N&N doctor slams letting agent over home with ‘severe’ damp
- Credit: Archant
A family who moved out of a home with “severe damp” have been told they may have to pay six months rent - despite uncovering a string of problems at the property.
Dr Sophie Housden, a registrar working in A&E at the Norfolk and Norwich University Hospital, moved into the house on St Martins Road with wife Shey, their twins, one, and their son, three, in July.
They took over the tenancy at the start of the month and found parts of the kitchen wall were dark with mould, while the bathroom floor had a dark stain on it. They complained to letting agent abbotFox, sending a list of jobs, and a repairman was sent out.
“We wanted to stay in the property so we did our best to clean it,” Dr Housden, 31, said.
However, within the first few days they complained to abbotFox about mouldy cupboards, a wet wall where a plug socket for the fridge was, no working fire alarms, soiled furniture left in the garden, used sanitary towels in the shed and a “smell of vomit”.
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And after moving in permanently in mid-July, they said they also found worms around the kitchen sink and feared the water was not safe to drink.
They said they were told this by a plumber, who was sent out by abbotFox, and they also took a photo of the larvae. The family left the house permanently the following week.
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However, abbotFox said, after checking with Anglian Water, that there were no issues with the water and there was no need to leave the home.
“We were only in the property for two nights, but in that time the damp made my asthma so bad I had to start a course of oral steroids,” Dr Housden said.
They contacted Norwich City Council’s private sector housing department, emailing them on July 16: “We are left with a mouldy bathroom, mouldy and unsafe kitchen.”
AbbotFox said they asked contractors to visit the home the day after the tenants first submitted a list of work. They said this work was “completed” by July 17.
However, a week later, when the council’s housing inspector visited, he found a series of problems.
The inspector’s report said there was “significant damp” on the kitchen wall and “severe damp” on the wall between the kitchen and bathroom. He also found ventilation fans were not working and said better insulation was needed.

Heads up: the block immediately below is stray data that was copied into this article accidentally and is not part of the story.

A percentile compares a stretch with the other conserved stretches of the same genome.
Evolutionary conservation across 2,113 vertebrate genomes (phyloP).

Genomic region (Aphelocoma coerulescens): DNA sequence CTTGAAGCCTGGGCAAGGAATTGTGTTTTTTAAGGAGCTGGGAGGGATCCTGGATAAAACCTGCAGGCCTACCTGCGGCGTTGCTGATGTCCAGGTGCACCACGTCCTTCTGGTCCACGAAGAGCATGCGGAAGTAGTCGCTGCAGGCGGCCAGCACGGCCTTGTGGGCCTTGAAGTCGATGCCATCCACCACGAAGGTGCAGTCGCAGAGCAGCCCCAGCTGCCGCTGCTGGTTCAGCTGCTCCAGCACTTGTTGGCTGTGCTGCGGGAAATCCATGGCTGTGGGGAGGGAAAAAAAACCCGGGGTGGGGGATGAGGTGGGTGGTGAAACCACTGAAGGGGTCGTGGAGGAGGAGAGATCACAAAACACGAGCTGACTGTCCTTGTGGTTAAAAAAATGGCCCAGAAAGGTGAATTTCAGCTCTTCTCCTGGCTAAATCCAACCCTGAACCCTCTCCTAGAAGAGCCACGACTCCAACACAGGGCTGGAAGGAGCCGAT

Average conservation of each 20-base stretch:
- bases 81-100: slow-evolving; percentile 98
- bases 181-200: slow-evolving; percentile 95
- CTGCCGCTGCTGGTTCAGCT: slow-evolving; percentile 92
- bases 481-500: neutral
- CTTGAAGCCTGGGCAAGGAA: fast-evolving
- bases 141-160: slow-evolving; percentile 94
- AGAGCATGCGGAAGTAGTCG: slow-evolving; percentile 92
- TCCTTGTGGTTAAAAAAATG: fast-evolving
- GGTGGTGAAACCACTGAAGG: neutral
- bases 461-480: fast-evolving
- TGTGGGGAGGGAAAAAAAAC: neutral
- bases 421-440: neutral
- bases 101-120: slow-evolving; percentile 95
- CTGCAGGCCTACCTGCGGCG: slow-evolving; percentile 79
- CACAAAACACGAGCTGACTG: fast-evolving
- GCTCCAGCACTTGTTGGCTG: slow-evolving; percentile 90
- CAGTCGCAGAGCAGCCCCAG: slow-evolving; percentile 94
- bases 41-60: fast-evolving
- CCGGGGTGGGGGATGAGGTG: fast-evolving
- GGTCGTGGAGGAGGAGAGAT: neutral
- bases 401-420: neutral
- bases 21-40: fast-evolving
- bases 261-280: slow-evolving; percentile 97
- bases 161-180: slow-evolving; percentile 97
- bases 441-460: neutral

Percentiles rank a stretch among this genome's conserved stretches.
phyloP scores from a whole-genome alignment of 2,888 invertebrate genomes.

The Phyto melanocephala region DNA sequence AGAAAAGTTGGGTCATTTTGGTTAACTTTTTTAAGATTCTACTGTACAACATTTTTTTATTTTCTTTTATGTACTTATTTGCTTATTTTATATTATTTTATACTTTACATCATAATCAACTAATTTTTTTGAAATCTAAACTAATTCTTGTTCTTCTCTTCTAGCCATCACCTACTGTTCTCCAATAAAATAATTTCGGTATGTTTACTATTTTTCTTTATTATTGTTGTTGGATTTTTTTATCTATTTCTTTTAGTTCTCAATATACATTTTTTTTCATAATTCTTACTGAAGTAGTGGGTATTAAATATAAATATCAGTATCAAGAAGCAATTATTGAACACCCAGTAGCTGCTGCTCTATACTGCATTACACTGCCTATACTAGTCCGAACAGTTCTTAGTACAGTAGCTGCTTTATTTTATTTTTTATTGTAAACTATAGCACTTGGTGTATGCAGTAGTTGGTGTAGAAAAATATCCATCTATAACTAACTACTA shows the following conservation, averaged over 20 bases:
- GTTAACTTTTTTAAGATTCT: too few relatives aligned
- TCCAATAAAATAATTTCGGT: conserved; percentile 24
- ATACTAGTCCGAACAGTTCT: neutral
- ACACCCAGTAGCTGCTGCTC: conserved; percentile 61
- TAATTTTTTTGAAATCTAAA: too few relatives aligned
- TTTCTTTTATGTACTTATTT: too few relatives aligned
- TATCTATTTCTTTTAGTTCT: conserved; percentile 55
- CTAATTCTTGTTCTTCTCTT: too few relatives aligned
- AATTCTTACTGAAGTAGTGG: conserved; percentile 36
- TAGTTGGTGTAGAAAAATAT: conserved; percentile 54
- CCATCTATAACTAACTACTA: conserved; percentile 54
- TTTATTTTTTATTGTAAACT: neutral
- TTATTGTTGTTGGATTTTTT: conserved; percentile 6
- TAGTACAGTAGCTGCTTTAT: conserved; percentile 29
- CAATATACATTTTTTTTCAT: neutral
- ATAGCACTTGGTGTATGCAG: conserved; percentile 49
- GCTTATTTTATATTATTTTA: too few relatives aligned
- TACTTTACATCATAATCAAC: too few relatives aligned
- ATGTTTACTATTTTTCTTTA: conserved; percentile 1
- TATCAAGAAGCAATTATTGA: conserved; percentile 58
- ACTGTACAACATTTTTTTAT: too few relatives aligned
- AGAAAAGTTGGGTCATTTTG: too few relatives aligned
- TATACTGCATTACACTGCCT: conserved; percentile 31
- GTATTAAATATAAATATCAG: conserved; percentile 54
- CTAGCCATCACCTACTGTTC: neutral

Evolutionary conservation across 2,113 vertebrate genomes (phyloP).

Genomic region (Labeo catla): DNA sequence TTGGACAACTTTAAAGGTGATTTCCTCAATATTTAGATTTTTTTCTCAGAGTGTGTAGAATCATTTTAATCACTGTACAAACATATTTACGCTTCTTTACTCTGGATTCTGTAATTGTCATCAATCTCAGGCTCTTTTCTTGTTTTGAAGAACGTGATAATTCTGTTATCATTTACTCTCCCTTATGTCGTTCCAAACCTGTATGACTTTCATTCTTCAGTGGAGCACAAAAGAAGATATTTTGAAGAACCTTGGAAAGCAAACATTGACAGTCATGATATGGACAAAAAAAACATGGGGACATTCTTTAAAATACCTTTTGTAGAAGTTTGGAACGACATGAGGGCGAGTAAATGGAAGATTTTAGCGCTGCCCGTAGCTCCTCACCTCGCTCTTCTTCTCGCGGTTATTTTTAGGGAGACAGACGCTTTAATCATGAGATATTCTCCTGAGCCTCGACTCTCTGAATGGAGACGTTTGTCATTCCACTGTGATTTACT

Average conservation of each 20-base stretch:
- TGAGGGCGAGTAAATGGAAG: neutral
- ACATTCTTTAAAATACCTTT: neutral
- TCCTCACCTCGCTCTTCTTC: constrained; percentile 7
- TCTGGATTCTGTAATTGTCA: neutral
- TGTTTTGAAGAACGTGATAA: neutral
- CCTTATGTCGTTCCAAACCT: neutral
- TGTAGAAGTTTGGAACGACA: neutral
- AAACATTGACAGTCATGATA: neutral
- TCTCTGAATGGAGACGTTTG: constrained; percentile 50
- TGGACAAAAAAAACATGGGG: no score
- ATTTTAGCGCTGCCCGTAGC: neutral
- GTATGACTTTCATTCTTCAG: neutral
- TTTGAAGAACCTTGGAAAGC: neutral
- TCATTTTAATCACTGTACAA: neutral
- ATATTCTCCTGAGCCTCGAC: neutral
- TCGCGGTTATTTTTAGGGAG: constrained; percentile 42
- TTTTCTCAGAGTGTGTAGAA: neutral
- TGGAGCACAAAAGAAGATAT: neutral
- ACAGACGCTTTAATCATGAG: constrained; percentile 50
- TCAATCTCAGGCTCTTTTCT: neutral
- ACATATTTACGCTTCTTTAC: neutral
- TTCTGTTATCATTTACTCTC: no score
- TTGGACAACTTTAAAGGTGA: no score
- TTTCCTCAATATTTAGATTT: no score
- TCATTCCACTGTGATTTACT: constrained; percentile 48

He classed the hazards as “category one”, the most serious category, and asked the landlord, a partner at abbotFox called Ivor Newman, to carry out a damp survey and fix extractor fans, amongst other work.
A council spokesman said some work had been done, but added: “We are still investigating the matter and looking into enforcement action in relation to any outstanding works at the property.”
In response, abbotFox described the work recommended by the inspector as “upgrades if the property is to be rented again”.
Dr Housden’s family moved out of the home in mid-July and into an AirBnB for a week, costing them £677, before finding another property to rent.
They asked abbotFox to cover the cost of their move, pay back their first month’s rent and pay the difference in rent from having to move into a new property.
They said in total their costs were more than £5,000, but abbotFox refused and said they were liable for the full six months contract.
Partner Dean Cooke wrote to the family in September: “We cannot agree with your statement that the works could not be completed in a timely fashion.
“The landlord has been left somewhat confused and placed under a great deal of distress.
“As far as abbotFox are concerned the Assured Shorthold Tenancy Agreement is still valid and you are liable for those terms.
“At this stage the landlord is considering what action to take with regard to rent arrears.”
AbbotFox said a pest control contractor had visited the home and “could not find any larvae in any areas”.
They said Anglian Water told them it was not possible for worms to be in the water supply. They said they had the water privately tested twice on August 6 and no contamination was found.
They also said they visited with a contractor on August 3 and the only issue they found with the property was a damp patch.
“The reason they have given for leaving the property and breaking their contract was unsanitary drinking water supplied by Anglian Water, which was unfounded,” abbotFox said in a statement.
Members of community union Acorn have taken up the Housdens’ case and protested outside abbotFox’s offices on Upper King Street on Saturday.
They wrote to abbotFox: “Our members have experienced serious mental distress from this, and they are still recovering from the financial repercussions of being forced to move home with three young children.”